Ruckus Networks has, by their own admission, had a rocky last couple of years.
However, Ruckus chief commercial officer Ian Whiting says that since their acquisition into Arris, they have emerged with a strong sense of where they are headed and a particular interest in the A/NZ markets.
This time last month, the company announced a new IoT offering designed to allow for the use of common infrastructure between the wireless local area network (WLAN) and the IoT access network.
Whiting and I sat down to discuss IoT and how partners can begin to make the most of this paradigm-changing tech.
What advice would you give to partners looking to take their first step into IoT offerings?
IoT is a big new world and if you try to go too broad and not deep enough, you run the risk of not understanding or differentiating yourself in the market.
There are two things I would suggest.
One - pick your spot.
Pick an area where you can differentiate, where you have partnerships with companies like Ruckus and potentially other companies so you can use a suite of different technologies to offer a packaged solution for addressing problems that customers have.
Two - get smart.
There's no substitute for getting good technical expertise in this area.
Ruckus goes a long way to provide training and certification for our partners so they can build confidence with their customers that they know what they are talking about.
You have to have knowledge of how to design and support the network and how to integrate endpoint spaces successfully - then, once you get some use-cases behind you, life becomes a lot easier.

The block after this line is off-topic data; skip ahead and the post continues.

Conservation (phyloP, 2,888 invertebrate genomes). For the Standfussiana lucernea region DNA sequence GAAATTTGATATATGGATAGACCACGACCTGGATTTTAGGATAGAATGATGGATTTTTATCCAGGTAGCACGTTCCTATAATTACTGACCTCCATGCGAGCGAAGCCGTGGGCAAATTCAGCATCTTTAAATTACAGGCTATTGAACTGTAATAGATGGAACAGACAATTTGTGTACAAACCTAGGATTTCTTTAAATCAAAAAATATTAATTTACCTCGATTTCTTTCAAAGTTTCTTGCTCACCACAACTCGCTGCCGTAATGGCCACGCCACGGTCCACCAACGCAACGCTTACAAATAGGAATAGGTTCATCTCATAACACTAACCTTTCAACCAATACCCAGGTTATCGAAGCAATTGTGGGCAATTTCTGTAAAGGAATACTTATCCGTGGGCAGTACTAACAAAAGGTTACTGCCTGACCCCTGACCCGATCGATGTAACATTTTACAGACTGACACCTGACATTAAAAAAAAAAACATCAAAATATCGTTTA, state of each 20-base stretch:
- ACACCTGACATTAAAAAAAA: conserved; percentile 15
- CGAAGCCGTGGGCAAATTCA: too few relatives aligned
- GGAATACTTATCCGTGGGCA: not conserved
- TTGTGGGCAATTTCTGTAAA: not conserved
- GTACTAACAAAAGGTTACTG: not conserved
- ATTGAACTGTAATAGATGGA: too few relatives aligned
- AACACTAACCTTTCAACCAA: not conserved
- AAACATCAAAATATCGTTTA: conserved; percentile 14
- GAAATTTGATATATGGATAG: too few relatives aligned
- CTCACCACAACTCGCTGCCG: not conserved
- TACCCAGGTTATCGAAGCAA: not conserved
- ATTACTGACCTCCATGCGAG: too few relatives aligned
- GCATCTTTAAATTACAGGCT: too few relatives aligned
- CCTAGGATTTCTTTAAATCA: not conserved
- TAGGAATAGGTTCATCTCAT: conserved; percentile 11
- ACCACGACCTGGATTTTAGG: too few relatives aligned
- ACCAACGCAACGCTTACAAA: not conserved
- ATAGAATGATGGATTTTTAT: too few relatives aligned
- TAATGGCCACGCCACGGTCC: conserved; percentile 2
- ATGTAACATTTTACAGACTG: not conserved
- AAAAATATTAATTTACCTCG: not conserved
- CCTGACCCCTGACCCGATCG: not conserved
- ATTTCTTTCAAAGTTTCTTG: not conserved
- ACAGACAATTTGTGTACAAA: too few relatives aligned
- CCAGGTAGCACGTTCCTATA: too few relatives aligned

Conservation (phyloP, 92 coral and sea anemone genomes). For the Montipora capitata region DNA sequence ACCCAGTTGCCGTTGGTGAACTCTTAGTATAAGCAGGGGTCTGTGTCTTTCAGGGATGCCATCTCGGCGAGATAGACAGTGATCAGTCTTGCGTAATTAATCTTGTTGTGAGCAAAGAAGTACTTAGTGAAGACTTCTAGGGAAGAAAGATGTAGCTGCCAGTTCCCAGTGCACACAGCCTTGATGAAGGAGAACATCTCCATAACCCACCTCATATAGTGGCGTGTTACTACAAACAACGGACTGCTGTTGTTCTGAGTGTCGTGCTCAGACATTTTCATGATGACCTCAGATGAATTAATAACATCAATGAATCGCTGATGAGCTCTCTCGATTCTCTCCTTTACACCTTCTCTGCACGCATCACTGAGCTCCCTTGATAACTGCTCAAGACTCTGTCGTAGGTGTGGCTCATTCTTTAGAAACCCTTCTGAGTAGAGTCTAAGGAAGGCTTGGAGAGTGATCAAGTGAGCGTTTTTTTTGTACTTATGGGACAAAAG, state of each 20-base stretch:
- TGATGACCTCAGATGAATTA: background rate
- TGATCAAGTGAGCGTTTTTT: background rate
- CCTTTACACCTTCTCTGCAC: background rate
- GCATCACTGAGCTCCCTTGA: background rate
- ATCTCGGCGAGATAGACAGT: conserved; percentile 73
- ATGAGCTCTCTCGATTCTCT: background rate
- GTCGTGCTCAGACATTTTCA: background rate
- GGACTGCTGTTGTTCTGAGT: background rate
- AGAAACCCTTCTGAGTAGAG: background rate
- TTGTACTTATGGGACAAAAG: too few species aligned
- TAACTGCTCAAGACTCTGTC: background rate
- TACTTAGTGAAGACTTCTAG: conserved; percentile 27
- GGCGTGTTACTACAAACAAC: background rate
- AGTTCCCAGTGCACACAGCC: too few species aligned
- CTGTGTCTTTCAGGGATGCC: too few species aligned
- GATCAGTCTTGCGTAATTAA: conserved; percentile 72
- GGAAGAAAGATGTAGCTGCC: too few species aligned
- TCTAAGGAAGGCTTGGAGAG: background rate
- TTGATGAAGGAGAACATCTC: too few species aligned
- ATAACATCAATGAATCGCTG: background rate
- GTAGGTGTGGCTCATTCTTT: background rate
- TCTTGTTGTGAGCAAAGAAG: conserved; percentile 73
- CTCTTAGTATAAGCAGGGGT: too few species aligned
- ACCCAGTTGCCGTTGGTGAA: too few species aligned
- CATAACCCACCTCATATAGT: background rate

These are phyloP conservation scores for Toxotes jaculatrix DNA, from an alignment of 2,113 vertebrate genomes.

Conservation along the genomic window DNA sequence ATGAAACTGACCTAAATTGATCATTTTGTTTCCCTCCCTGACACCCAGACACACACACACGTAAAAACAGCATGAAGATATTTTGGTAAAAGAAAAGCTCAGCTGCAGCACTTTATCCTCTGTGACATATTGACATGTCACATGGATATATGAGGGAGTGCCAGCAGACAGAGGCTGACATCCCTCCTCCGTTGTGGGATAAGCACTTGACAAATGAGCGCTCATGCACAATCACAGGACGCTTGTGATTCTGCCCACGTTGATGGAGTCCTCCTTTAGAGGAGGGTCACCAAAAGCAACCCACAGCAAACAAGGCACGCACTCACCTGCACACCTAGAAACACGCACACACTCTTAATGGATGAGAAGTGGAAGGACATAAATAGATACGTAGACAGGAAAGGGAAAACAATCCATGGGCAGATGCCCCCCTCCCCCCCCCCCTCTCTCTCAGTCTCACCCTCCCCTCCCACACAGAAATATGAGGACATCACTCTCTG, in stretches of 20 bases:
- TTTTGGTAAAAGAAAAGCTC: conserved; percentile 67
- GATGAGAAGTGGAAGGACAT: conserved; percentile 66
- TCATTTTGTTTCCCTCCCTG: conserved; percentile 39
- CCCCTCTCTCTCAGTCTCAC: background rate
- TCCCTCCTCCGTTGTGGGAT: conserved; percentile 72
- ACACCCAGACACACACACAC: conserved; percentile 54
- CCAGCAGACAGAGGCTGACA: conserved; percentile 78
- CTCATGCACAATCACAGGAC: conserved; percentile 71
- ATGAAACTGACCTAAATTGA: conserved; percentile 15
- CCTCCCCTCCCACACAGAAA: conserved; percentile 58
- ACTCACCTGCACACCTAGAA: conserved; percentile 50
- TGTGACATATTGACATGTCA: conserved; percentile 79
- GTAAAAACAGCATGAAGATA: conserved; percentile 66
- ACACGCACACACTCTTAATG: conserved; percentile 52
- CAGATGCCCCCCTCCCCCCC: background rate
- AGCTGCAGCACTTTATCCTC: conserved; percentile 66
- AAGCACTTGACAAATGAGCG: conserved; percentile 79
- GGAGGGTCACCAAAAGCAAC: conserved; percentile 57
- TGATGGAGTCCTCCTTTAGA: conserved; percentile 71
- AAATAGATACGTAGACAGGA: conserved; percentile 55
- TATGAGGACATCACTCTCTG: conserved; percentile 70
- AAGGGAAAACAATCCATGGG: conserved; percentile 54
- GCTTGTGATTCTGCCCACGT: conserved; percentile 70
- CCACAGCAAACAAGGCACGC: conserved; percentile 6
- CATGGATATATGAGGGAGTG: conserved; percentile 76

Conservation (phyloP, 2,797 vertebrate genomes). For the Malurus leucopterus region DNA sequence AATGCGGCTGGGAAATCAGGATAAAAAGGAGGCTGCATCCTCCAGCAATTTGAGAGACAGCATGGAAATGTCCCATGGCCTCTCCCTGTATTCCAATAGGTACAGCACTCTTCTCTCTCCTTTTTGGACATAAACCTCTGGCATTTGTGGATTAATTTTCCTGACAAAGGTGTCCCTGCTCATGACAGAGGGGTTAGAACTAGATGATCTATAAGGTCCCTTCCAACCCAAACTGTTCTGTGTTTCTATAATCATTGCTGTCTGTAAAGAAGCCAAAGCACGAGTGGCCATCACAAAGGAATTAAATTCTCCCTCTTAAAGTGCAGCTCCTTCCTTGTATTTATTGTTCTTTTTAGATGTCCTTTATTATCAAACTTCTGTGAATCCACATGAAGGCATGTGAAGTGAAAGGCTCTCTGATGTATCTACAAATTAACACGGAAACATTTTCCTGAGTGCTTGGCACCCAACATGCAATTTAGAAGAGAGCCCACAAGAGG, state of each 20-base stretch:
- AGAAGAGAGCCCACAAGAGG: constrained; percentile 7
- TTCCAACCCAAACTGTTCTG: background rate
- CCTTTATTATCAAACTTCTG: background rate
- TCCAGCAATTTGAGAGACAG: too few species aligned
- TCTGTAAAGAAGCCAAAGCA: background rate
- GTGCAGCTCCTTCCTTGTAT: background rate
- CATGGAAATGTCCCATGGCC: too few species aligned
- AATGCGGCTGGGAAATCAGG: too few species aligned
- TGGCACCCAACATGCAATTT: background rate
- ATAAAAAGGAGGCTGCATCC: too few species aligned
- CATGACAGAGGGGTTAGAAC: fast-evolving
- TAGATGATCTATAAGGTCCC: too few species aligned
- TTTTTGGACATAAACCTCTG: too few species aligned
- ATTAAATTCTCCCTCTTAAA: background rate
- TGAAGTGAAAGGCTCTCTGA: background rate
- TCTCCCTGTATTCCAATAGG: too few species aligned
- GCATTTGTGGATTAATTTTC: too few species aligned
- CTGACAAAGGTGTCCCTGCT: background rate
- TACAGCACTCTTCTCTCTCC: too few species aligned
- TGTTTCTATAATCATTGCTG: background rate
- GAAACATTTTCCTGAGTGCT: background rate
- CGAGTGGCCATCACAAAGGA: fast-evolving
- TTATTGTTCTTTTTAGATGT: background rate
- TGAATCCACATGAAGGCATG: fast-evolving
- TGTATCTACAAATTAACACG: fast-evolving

What are the big opportunities for resellers and systems integrators/MSPs in IoT?
It’s the value-added, technically competent channel partners who are really going to be able to take advantage of this technology.
There are a lot of partners out there who can talk about the performance of the network infrastructure and why ours is better than theirs, but in this area, partners can get to understand apps and services and demonstrate their differentiation by helping to design the network to support those apps.
It's a big opportunity for the channel to go beyond designing great high-performance networks and show how the integration at the API level into all these different IoT services works and how they can help customers consolidate their network infrastructure so they don't have to buy and go through the complexity of installing whole new IoT networks and gateways, they can take advantage of the WAN infrastructure they already have.
How can partners help the enterprise make use of the data that IoT will be collecting in order to avoid being caught in a data swamp?
Data management is something we work on with our partners - our role is to make sure that the ingestion of the end-point data is done efficiently and in a way that supports the analytics platforms.
They can then provide back to their customers informational that is actionable.
Customers should not have to manage data themselves, that's the value that offerings like IBM Watson add.
What measures has Ruckus taken to ensure end-users are safe and secure when using IoT networks?
We use digital certificates to secure the end-point - not just any device can hop on the Ruckus wireless network because they have to have an authenticated digital certificate to do that.
Partners control and manage that centrally using our own policy management and management security software.
We have some fairly techy capabilities within our management software to isolate certain types of traffic on the network - if we see user data traversing the network, we can isolate that to make sure there is always bandwidth for the more critical information.
Also, all the data is encrypted - we use multiple encryption technologies to make sure the data that's traversing the wireless network is encrypted.
The combination of those things really helps to provide the confidence that an end-customer wants so that if they are moving more of their user data across a wireless network, it's not being hacked. It's not easy to hack into it and suck it up the wireless network.